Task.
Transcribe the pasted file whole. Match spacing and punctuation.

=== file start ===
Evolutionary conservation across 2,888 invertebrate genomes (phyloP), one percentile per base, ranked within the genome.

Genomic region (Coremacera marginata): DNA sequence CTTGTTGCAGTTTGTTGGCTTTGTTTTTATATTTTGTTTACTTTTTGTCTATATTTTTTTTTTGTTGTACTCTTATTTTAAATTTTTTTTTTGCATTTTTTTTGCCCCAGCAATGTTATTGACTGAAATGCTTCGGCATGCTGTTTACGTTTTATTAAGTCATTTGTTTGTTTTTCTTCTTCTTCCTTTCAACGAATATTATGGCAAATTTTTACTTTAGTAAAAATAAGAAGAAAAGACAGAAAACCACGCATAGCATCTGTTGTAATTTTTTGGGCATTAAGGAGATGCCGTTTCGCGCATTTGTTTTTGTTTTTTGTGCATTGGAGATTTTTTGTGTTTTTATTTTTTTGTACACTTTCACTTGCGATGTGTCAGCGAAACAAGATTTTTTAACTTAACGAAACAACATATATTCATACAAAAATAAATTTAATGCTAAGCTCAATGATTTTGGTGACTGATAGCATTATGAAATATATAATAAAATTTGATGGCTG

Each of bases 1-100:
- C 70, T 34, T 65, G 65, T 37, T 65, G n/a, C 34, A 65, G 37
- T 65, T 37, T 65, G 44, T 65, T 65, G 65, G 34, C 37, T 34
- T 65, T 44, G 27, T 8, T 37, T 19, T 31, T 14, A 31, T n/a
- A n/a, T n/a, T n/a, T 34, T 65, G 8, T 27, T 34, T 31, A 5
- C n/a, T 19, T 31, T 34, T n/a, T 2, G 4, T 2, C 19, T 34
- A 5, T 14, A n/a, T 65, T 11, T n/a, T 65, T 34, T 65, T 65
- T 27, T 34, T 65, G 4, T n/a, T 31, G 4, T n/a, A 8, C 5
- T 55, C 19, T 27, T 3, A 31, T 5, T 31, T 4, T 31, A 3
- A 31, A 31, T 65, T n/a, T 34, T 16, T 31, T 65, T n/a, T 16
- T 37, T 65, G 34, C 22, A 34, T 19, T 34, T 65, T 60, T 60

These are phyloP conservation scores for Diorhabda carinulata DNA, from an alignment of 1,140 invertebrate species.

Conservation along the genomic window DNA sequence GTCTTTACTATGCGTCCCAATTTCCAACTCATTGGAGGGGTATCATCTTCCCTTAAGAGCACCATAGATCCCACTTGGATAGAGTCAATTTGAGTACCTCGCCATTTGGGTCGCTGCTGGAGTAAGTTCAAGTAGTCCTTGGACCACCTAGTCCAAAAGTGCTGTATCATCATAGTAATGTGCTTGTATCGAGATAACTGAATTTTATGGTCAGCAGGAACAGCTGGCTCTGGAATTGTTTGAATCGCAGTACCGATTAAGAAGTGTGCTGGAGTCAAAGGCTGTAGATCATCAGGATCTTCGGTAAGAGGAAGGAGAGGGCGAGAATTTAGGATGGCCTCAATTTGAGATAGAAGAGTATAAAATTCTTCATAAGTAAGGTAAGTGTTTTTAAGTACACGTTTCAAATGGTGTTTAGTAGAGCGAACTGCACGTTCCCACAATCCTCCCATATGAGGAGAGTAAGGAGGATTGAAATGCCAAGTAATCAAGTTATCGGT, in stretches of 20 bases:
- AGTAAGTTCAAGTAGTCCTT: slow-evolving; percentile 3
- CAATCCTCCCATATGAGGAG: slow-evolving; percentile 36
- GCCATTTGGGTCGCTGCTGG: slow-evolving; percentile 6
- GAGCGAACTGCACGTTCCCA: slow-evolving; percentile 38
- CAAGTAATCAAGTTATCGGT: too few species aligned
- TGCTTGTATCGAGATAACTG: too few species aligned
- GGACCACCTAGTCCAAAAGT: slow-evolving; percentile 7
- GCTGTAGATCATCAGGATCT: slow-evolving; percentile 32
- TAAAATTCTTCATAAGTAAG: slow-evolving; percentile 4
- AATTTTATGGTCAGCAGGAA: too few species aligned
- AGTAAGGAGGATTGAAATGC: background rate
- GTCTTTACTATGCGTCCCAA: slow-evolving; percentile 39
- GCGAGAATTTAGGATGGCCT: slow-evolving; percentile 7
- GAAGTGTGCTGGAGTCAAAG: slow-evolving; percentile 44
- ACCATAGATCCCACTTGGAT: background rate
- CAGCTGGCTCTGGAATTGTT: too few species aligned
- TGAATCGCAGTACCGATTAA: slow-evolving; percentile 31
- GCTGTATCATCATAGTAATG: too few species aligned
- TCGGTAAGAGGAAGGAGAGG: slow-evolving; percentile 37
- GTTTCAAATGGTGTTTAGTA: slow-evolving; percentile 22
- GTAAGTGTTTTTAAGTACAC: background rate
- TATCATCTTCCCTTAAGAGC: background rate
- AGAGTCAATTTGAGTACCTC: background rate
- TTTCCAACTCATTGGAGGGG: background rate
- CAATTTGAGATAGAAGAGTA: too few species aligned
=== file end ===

Evolutionary conservation across 2,888 invertebrate genomes (phyloP), one percentile per base, ranked within the genome.

Genomic region (Coremacera marginata): DNA sequence CTTGTTGCAGTTTGTTGGCTTTGTTTTTATATTTTGTTTACTTTTTGTCTATATTTTTTTTTTGTTGTACTCTTATTTTAAATTTTTTTTTTGCATTTTTTTTGCCCCAGCAATGTTATTGACTGAAATGCTTCGGCATGCTGTTTACGTTTTATTAAGTCATTTGTTTGTTTTTCTTCTTCTTCCTTTCAACGAATATTATGGCAAATTTTTACTTTAGTAAAAATAAGAAGAAAAGACAGAAAACCACGCATAGCATCTGTTGTAATTTTTTGGGCATTAAGGAGATGCCGTTTCGCGCATTTGTTTTTGTTTTTTGTGCATTGGAGATTTTTTGTGTTTTTATTTTTTTGTACACTTTCACTTGCGATGTGTCAGCGAAACAAGATTTTTTAACTTAACGAAACAACATATATTCATACAAAAATAAATTTAATGCTAAGCTCAATGATTTTGGTGACTGATAGCATTATGAAATATATAATAAAATTTGATGGCTG

Each of bases 1-100:
- C 70, T 34, T 65, G 65, T 37, T 65, G n/a, C 34, A 65, G 37
- T 65, T 37, T 65, G 44, T 65, T 65, G 65, G 34, C 37, T 34
- T 65, T 44, G 27, T 8, T 37, T 19, T 31, T 14, A 31, T n/a
- A n/a, T n/a, T n/a, T 34, T 65, G 8, T 27, T 34, T 31, A 5
- C n/a, T 19, T 31, T 34, T n/a, T 2, G 4, T 2, C 19, T 34
- A 5, T 14, A n/a, T 65, T 11, T n/a, T 65, T 34, T 65, T 65
- T 27, T 34, T 65, G 4, T n/a, T 31, G 4, T n/a, A 8, C 5
- T 55, C 19, T 27, T 3, A 31, T 5, T 31, T 4, T 31, A 3
- A 31, A 31, T 65, T n/a, T 34, T 16, T 31, T 65, T n/a, T 16
- T 37, T 65, G 34, C 22, A 34, T 19, T 34, T 65, T 60, T 60

These are phyloP conservation scores for Diorhabda carinulata DNA, from an alignment of 1,140 invertebrate species.

Conservation along the genomic window DNA sequence GTCTTTACTATGCGTCCCAATTTCCAACTCATTGGAGGGGTATCATCTTCCCTTAAGAGCACCATAGATCCCACTTGGATAGAGTCAATTTGAGTACCTCGCCATTTGGGTCGCTGCTGGAGTAAGTTCAAGTAGTCCTTGGACCACCTAGTCCAAAAGTGCTGTATCATCATAGTAATGTGCTTGTATCGAGATAACTGAATTTTATGGTCAGCAGGAACAGCTGGCTCTGGAATTGTTTGAATCGCAGTACCGATTAAGAAGTGTGCTGGAGTCAAAGGCTGTAGATCATCAGGATCTTCGGTAAGAGGAAGGAGAGGGCGAGAATTTAGGATGGCCTCAATTTGAGATAGAAGAGTATAAAATTCTTCATAAGTAAGGTAAGTGTTTTTAAGTACACGTTTCAAATGGTGTTTAGTAGAGCGAACTGCACGTTCCCACAATCCTCCCATATGAGGAGAGTAAGGAGGATTGAAATGCCAAGTAATCAAGTTATCGGT, in stretches of 20 bases:
- AGTAAGTTCAAGTAGTCCTT: slow-evolving; percentile 3
- CAATCCTCCCATATGAGGAG: slow-evolving; percentile 36
- GCCATTTGGGTCGCTGCTGG: slow-evolving; percentile 6
- GAGCGAACTGCACGTTCCCA: slow-evolving; percentile 38
- CAAGTAATCAAGTTATCGGT: too few species aligned
- TGCTTGTATCGAGATAACTG: too few species aligned
- GGACCACCTAGTCCAAAAGT: slow-evolving; percentile 7
- GCTGTAGATCATCAGGATCT: slow-evolving; percentile 32
- TAAAATTCTTCATAAGTAAG: slow-evolving; percentile 4
- AATTTTATGGTCAGCAGGAA: too few species aligned
- AGTAAGGAGGATTGAAATGC: background rate
- GTCTTTACTATGCGTCCCAA: slow-evolving; percentile 39
- GCGAGAATTTAGGATGGCCT: slow-evolving; percentile 7
- GAAGTGTGCTGGAGTCAAAG: slow-evolving; percentile 44
- ACCATAGATCCCACTTGGAT: background rate
- CAGCTGGCTCTGGAATTGTT: too few species aligned
- TGAATCGCAGTACCGATTAA: slow-evolving; percentile 31
- GCTGTATCATCATAGTAATG: too few species aligned
- TCGGTAAGAGGAAGGAGAGG: slow-evolving; percentile 37
- GTTTCAAATGGTGTTTAGTA: slow-evolving; percentile 22
- GTAAGTGTTTTTAAGTACAC: background rate
- TATCATCTTCCCTTAAGAGC: background rate
- AGAGTCAATTTGAGTACCTC: background rate
- TTTCCAACTCATTGGAGGGG: background rate
- CAATTTGAGATAGAAGAGTA: too few species aligned